But reading a book about sharing had an immediate effect on children’s pro-social behaviour, they found. However, the type of story characters significantly affected whether children became more or less inclined to behave pro-socially. After hearing the story containing real human characters, young children became more generous. In contrast, after hearing the same story but with anthropomorphised animals or a control story, children became more selfish.

Ganea said that while a growing body of research has shown that young children more readily apply what they’ve learned from stories that are realistic this is the first time we found something similar for social behaviours.

“The finding is surprising given that many stories for young children have human-like animals,” said Ganea.

From Aesop to the Gruffalo via Winnie-the-Pooh, talking animals play a major part in childrens literature. A 2002 review of around 1,000 childrens titles found that more than half of the books featured animals or their habitats, of which fewer than 2% depicted animals realistically, the majority anthropomorphising them.

Ganea felt that it would be useful for childrens authors to be aware of her research. “We tell stories to children for many reasons, and if the goal is to teach them a moral lesson then one way to make the lesson more accessible to children is to use human characters. Yes, we should consider the diversity of story characters and the roles they are depicted in,” she said.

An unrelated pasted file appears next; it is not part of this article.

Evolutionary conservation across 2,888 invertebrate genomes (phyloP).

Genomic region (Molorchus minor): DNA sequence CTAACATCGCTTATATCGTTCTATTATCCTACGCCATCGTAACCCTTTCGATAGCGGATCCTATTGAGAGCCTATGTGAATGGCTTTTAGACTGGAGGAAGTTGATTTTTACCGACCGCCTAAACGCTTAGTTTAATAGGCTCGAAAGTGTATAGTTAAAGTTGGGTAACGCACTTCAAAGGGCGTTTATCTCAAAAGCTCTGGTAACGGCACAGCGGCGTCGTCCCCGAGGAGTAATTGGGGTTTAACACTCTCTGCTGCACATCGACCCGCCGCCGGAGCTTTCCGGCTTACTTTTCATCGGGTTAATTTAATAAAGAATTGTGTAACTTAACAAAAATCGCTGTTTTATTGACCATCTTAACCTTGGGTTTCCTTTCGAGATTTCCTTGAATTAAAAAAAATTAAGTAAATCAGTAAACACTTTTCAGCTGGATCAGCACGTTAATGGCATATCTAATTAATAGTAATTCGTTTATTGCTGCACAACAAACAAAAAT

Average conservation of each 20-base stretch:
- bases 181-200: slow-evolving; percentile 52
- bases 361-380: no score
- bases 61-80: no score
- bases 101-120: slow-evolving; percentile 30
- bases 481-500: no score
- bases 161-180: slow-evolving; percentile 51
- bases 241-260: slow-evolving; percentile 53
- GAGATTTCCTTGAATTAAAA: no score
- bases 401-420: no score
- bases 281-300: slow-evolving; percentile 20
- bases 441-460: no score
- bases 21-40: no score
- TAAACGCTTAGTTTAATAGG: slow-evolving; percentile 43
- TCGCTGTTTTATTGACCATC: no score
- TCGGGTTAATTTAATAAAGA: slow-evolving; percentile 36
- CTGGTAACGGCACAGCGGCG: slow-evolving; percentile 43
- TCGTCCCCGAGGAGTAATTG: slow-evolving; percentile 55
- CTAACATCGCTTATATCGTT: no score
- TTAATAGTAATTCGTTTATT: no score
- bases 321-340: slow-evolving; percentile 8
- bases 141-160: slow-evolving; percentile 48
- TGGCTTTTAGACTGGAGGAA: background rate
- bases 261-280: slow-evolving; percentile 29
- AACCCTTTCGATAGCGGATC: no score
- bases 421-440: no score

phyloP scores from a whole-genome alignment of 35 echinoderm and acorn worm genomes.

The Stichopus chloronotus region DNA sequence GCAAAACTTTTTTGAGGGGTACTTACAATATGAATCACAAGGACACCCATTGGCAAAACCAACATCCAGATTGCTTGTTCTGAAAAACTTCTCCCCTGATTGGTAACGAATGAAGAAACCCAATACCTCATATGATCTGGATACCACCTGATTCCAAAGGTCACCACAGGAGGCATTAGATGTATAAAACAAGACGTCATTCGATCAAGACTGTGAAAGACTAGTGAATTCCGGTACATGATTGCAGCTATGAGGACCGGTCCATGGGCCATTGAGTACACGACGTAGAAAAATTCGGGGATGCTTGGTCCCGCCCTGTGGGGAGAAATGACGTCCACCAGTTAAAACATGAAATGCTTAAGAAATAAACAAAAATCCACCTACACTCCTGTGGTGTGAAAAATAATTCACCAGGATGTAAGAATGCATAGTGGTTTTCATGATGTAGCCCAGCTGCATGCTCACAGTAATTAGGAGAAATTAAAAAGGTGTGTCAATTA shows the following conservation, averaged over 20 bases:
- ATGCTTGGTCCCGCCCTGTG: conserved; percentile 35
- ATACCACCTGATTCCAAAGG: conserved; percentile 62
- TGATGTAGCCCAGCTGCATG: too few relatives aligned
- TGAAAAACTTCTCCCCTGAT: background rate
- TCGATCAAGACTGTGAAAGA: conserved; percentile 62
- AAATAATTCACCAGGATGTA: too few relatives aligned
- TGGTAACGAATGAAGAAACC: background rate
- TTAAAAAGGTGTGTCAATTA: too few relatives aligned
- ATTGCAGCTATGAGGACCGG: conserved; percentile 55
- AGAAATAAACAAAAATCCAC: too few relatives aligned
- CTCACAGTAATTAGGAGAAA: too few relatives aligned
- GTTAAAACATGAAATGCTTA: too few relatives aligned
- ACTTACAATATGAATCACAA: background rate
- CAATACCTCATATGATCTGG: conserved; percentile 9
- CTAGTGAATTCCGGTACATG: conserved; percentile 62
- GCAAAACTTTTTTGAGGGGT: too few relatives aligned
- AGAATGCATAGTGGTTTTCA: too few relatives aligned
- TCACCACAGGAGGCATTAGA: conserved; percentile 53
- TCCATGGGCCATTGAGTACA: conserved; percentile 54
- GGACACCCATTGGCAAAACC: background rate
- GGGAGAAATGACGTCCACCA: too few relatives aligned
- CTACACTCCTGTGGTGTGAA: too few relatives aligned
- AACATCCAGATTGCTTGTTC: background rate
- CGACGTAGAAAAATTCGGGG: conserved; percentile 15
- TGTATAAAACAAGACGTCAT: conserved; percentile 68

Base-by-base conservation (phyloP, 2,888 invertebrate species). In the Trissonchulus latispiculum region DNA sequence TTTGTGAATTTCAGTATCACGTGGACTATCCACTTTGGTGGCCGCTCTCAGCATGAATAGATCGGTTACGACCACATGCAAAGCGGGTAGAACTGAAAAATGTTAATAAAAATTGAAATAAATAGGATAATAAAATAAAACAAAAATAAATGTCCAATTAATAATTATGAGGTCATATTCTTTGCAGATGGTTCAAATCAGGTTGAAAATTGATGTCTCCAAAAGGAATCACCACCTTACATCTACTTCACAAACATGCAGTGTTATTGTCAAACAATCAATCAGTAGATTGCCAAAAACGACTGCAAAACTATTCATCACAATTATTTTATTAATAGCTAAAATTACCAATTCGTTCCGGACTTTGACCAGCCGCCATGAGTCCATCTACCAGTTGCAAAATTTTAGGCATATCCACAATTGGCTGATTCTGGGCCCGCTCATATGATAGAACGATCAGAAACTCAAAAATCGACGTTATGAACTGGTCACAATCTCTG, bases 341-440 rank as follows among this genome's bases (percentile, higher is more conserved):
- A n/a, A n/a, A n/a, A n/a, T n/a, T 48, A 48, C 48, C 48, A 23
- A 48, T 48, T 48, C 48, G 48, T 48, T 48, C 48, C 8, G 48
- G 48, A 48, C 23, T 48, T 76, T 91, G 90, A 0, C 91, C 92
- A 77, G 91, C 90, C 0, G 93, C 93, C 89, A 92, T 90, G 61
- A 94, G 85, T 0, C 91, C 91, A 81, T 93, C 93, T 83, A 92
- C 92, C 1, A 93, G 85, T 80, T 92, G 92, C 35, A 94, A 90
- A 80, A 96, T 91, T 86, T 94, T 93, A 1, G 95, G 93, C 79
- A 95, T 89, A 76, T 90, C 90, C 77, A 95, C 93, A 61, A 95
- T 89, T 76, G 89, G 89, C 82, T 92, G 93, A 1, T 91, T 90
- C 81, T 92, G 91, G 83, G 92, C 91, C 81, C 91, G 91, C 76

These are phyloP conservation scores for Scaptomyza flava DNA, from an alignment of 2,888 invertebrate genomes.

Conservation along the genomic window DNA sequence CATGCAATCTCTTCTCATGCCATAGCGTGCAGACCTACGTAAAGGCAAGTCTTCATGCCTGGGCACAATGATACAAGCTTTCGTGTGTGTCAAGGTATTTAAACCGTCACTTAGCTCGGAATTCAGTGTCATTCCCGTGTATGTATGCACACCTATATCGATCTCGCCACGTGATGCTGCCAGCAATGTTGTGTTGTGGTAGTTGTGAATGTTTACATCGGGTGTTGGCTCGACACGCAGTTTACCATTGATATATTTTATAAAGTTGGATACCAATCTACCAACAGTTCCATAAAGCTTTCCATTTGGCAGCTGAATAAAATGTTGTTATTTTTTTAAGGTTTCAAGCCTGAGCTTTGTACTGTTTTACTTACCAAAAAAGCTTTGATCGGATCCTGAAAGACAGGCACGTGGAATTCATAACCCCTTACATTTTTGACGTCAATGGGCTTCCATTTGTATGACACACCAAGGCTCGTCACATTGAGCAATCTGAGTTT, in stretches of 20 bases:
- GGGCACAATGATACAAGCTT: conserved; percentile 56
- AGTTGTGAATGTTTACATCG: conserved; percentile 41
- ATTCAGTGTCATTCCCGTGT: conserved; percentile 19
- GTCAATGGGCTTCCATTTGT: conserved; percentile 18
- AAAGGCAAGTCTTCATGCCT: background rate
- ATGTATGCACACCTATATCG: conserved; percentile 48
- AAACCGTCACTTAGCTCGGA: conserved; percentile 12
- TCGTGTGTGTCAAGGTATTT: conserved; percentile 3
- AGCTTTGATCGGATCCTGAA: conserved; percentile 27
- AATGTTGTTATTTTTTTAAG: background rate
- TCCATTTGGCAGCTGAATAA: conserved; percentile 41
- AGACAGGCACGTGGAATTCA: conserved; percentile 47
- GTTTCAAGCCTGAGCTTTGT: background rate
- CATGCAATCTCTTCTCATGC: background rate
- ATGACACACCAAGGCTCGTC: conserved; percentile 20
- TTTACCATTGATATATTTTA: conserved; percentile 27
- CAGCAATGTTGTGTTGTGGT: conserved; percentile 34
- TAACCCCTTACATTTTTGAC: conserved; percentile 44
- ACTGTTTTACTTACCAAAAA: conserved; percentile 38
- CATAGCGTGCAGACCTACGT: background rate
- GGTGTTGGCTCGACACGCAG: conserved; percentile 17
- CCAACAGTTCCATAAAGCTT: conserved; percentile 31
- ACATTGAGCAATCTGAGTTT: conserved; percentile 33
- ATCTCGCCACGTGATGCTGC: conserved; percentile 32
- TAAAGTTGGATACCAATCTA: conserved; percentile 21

Chris Haughton, author and illustrator of animal picture books including Oh No, George! and Shh! We Have a Plan, felt that while a simple instructional moral message might work short term, the stories that have longer impact are the ones that resonate deeply. “I read Charlotte’s Web as a child and I know that made a big impression on me. I thought about it for a long time after I read the story. I identified with the non-human characters. That, among other things, did actually turn me into a lifelong vegetarian. I think a truly engaging and quality story that resonates with the child will be replayed in their mind and that has the real effect on them and the course of their life,” he said.